The photo pictured is a perfect example of the uncomfortable nude shenanigans I am inclined to want to avoid. (Cannon-balls!) However, according to an article in Sunday’s New York Times, these places are where the big vacation money is going:
The real boom in nude vacations is coming at the high end, as upscale hotels and resorts have begun seeing the economic potential in the no-clothes crowd. In 2007, nude recreation represented a $440 million industry — up from $400 million in 2001 — and it’s still growing.
The all inclusive luxury hotel, Hidden Beach Resort, in Mexico along the Mayan Riviera charges $300 per person. Which sounds like a good deal, but when we’re talking about nude hotels, how inclusive does that go? Apparently it also includes nude dining, nude open bars, and nude games of tennis and volleyball. Nothing beats dipping your balls in a stiff cocktail after a sweaty game of nude tennis.
Now that all sounds great and gross and everything, but with the current real estate market where it is, is investing in new luxury nude condos the way to go? The reason these new resorts are doing so well is because of the clientÃƒÂ¨le they attract. Most nude-cationers earn over $100k, drive a luxury car, and spent over $3,000 on travel. Many of these spas and resorts have no problem filling rooms priced from $300 to $900 a night. Those are some attractively financed individuals. The problem for the rest of us is that those people very rarely tend to be attractive.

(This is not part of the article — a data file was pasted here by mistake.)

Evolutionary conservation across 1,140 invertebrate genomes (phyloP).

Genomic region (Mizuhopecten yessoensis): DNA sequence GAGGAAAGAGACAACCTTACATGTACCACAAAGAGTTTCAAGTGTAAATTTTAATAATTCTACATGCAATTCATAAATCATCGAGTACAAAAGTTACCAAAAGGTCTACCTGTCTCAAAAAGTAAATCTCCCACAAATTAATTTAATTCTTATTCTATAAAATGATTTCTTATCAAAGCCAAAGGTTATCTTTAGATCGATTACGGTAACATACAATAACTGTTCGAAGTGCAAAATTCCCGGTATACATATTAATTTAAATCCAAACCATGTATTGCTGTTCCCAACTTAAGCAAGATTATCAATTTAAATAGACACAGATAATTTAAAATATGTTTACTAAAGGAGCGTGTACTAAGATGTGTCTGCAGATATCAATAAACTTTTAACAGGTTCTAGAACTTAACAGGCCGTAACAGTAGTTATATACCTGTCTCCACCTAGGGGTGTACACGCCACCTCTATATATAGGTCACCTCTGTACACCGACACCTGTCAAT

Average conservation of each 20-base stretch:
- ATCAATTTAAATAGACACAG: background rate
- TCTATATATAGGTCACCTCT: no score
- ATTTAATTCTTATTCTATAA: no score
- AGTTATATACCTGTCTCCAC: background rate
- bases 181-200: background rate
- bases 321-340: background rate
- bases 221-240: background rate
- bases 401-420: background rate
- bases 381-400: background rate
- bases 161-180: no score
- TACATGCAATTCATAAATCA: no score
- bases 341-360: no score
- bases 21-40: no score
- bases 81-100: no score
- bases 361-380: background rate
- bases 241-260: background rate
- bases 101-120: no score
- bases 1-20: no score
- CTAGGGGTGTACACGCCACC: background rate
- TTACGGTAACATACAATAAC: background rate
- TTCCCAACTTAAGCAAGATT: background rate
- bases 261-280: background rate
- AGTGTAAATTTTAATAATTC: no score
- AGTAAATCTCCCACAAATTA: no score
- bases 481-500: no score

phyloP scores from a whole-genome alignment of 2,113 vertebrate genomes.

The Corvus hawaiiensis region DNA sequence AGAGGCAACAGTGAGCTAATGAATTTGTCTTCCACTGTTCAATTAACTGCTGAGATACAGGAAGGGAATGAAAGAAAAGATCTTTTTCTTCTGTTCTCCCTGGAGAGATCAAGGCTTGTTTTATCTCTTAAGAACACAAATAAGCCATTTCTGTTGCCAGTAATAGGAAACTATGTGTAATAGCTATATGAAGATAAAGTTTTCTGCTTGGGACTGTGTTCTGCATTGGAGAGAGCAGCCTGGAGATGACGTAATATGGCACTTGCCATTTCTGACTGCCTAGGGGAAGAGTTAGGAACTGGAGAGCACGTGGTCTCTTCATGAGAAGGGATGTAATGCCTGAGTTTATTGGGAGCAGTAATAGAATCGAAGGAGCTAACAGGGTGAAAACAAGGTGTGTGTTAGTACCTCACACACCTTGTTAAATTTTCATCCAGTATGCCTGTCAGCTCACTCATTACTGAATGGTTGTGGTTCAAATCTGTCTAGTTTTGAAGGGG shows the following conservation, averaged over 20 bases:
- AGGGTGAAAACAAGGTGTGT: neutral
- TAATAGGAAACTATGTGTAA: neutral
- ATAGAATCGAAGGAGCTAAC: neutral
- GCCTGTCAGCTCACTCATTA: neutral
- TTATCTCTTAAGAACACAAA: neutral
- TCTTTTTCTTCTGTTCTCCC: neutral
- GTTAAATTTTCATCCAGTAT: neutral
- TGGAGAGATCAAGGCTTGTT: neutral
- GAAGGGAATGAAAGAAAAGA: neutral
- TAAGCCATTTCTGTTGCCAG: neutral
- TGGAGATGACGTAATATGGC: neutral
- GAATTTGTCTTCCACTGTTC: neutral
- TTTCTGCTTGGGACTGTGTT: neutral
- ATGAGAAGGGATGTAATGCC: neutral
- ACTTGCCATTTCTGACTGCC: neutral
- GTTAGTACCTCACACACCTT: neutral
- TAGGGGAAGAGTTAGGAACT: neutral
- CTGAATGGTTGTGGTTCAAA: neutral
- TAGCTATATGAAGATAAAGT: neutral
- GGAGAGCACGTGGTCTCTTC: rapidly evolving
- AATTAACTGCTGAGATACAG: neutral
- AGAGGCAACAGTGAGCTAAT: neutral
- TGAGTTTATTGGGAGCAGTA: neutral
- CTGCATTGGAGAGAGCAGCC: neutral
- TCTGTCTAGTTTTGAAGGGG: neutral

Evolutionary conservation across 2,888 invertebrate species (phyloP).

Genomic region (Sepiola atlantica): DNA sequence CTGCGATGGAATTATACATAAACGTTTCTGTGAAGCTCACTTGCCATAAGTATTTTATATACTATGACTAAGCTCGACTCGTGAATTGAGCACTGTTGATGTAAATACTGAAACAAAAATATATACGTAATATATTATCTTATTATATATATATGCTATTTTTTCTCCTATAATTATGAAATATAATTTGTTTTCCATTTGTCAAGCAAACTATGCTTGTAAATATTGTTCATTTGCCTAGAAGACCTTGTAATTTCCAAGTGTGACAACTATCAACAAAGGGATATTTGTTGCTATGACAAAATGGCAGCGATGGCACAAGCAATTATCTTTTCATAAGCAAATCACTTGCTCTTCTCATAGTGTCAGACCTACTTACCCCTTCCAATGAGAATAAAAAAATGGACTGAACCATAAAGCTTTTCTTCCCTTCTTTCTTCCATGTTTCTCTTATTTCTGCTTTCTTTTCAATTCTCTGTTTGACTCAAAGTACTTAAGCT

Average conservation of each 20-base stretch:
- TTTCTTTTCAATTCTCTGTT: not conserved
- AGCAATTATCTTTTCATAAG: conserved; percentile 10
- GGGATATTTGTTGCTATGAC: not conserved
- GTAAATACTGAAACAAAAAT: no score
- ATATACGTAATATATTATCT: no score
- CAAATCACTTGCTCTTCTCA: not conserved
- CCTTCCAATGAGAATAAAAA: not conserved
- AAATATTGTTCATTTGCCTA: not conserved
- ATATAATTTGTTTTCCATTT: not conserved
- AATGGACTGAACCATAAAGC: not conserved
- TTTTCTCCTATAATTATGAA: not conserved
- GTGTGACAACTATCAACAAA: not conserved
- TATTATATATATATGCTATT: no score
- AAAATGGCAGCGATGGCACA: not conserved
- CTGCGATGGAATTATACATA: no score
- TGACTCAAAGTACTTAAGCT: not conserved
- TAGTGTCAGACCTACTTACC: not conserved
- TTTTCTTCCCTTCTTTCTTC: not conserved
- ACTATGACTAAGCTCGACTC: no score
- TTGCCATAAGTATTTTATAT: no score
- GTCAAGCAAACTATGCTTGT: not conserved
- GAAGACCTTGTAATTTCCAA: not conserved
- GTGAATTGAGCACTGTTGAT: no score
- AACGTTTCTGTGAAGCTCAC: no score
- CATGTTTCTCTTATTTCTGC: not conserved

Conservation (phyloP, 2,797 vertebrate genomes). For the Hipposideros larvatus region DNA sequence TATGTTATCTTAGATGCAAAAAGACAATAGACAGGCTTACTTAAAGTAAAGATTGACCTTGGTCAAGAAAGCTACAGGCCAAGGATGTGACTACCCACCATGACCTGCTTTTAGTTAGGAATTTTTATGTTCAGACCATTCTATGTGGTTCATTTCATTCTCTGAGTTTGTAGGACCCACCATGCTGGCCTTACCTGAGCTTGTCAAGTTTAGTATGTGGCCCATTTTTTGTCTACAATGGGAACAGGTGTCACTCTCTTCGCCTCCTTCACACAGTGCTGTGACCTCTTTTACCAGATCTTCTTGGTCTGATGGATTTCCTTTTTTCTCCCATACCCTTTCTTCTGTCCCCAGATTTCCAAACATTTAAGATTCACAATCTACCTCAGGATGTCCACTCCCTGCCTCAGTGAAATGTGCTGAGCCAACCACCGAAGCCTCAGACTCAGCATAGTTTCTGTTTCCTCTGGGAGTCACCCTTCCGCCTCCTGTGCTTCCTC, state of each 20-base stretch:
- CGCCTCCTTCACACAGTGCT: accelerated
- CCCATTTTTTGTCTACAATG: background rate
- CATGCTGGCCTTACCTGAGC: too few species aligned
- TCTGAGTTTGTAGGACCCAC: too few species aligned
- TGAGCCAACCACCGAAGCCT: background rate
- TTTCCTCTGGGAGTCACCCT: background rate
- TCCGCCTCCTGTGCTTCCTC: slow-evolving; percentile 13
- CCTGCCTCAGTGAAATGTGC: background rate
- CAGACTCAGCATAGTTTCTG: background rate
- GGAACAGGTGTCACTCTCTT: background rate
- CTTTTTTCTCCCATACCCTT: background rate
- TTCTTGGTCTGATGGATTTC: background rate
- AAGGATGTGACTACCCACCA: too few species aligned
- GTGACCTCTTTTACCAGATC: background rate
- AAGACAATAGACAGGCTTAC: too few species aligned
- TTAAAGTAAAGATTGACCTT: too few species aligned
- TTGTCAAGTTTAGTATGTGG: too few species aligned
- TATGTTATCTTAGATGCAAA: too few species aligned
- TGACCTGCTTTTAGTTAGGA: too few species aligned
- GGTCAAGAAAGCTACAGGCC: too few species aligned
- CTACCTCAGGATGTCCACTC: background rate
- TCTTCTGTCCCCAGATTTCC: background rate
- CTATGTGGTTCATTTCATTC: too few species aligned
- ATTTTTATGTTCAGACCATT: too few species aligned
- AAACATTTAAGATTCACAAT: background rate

This is a great little vacation for anyone out there with these ‘liquid asset’, but they must not being going there looking to see unwrinkled young nude people. All butlers, wait staff, and guest relations personnel are under a strict very formal dress code.
Fun Fact: According to the article in the NY Times, both founding father Ben Franklin and famous transcendental author Henry David Thoreau enjoyed naked walks in the woods, which they referred to as ‘air baths’. I believe there are some parts of Europe where air baths are referred to as ‘regular baths’.
Although this might not be your ideal vacation, it might be a good potential investment to look into. Or at least read about, without any unnecessary photographic evidence.
Let us know in the comments section if you’ve ever been to one of these places and if they’re decent. Otherwise feel free to voice your disgust at the accompanying slideshow.
New York Times: No Shirt, No Shoes, No Worries, April 27, 2008